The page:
Therapy related immunosuppressive effect (post lung and/or liver transplant) may potentially accelerate the cancer development process in CF. A 20-year US study followed 41,188 CF patients and confirmed the risk of digestive tract cancers, particularly in post-transplant patients [3]. The observed to expected risk ratio for digestive tract cancers was 3.5 (17.3 in post-transplant patients). For the colon and small intestinal cancers analyzed separately, the observed risk was 6.2 and 11.5 (30.1 and 52.2 in post-transplant patients), respectively. Patients who had homozygous deletion mutations for F508, had the highest risk for bowel cancers compared to those with other genetic alterations in CF. This was especially high among those who held the diagnosis of distal intestinal obstruction syndrome (impaction of inspissated stool in distal intestines) which preceded cancer diagnosis by 9 years in many, but no similar increased risk was observed in association with other CF complications. Their data also showed higher frequency of cancers in right colon.
In general, colon cancer is one of the more preventable cancersin the general population through efficient screening andearly detection of premalignant adenomas and non-invasive cancers, often detected by colonoscopy, CT colonography (CTC), or other screening strategies [11,12]. Screening is advocated by the US Preventative Services Task Force to startat the age of 50 years [13], but earlier screening is recommended in the presence of genetic risk factors [4,12,14]. After colonoscopy irrespective of the type of indication, the risk for colon cancer has shown to be significantly reduced for up to 10 years [4,15]. Until recently, there were no recommendations for colon cancer screening in patients with CF [4]. Many studies on screening colonoscopy had exclusion criteria for CF patients with predicted FEV1<25, 40 or 50% [1,4,8]. However, these patients could be at higher risk for developing cancer because of the severity of their disease requiring organ transplantation [3].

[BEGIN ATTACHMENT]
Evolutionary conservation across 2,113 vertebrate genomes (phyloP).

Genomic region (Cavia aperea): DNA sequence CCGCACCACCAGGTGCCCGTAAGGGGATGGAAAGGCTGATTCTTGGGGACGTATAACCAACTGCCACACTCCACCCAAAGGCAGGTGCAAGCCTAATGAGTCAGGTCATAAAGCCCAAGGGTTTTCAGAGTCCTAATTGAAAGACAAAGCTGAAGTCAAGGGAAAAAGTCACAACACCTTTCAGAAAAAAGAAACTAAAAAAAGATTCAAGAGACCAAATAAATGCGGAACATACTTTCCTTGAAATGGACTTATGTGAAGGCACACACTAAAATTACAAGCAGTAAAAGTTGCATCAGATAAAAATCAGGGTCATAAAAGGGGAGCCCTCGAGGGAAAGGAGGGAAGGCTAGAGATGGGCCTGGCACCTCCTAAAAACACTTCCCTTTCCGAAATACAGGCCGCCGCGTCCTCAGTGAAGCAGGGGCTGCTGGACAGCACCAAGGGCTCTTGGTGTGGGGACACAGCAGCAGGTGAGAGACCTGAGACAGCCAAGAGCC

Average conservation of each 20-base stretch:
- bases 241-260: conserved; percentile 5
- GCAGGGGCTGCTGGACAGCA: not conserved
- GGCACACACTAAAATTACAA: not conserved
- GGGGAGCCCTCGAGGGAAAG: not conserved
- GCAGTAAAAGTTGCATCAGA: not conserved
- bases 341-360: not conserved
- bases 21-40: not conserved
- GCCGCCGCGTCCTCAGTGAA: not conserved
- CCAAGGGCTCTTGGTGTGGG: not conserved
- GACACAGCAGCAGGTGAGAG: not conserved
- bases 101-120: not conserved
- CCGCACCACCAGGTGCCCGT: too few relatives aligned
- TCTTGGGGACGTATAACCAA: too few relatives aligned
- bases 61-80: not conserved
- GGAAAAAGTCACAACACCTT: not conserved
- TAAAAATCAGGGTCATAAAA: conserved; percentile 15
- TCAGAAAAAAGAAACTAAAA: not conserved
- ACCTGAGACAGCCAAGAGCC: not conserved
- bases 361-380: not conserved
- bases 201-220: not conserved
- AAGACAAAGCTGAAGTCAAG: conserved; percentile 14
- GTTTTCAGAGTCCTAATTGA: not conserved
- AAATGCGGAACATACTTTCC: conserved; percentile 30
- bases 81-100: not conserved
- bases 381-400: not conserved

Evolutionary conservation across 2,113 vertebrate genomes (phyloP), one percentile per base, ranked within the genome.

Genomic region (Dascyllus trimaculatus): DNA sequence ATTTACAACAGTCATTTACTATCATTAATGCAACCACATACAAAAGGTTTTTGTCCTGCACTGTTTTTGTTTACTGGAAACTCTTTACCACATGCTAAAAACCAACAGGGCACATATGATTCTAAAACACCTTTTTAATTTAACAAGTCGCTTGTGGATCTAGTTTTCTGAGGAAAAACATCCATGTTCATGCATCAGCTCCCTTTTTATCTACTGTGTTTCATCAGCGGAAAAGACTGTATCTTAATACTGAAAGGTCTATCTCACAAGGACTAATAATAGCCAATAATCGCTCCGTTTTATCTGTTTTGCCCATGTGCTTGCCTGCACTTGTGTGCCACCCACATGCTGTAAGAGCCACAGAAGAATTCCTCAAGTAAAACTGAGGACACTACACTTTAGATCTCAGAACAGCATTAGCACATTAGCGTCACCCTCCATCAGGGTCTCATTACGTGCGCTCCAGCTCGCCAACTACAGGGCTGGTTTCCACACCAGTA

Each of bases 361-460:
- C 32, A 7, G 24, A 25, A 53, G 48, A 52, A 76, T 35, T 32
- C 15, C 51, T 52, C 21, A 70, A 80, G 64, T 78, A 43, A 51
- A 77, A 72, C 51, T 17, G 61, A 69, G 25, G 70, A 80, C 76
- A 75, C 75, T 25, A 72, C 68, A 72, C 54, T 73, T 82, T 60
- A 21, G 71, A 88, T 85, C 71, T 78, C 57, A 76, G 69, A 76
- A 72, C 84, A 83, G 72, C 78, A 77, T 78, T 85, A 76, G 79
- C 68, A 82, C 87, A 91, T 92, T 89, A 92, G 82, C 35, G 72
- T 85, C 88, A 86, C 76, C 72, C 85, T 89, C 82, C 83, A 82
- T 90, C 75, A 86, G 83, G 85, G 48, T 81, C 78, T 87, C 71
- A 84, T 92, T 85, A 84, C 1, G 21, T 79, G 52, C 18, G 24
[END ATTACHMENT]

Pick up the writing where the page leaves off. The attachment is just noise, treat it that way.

The Minnesota Cystic Fibrosis centerhad recently recommended screening colonoscopy for their in-center CF patients starting at age 40, and they analyzed the data in 2 continuous studies [4,8]. Adenomas were found in half of their cases, with half of those being advanced adenomas. Three out of their 88 patients developed colon cancer. Surveillance of their study population revealed new adenomas in 47%, with more advanced adenomas in those previously detected. Findings suggested a high yield, even when screening was performed at 1 to 2 year intervals in these patients. This study also suggested that the adenoma progression to cancer is faster in CF. Furthermore, in additional 27 patients aged 30-39 who underwent diagnostic colonoscopy for various indications; 4 (15%) had adenomas, with one of them advanced. In this study, CF related diabetes and homozygous ΔF508 mutation were risk factors for polyp formation. Male gender, lung transplantation, and homozygous mutation were associated with advanced or multiple adenomas. This study supported early screening colonoscopybeginning at age 40 in clinically stable patients, and recommended annual surveillance colonoscopy if >3 polyps or advanced polyp were detected.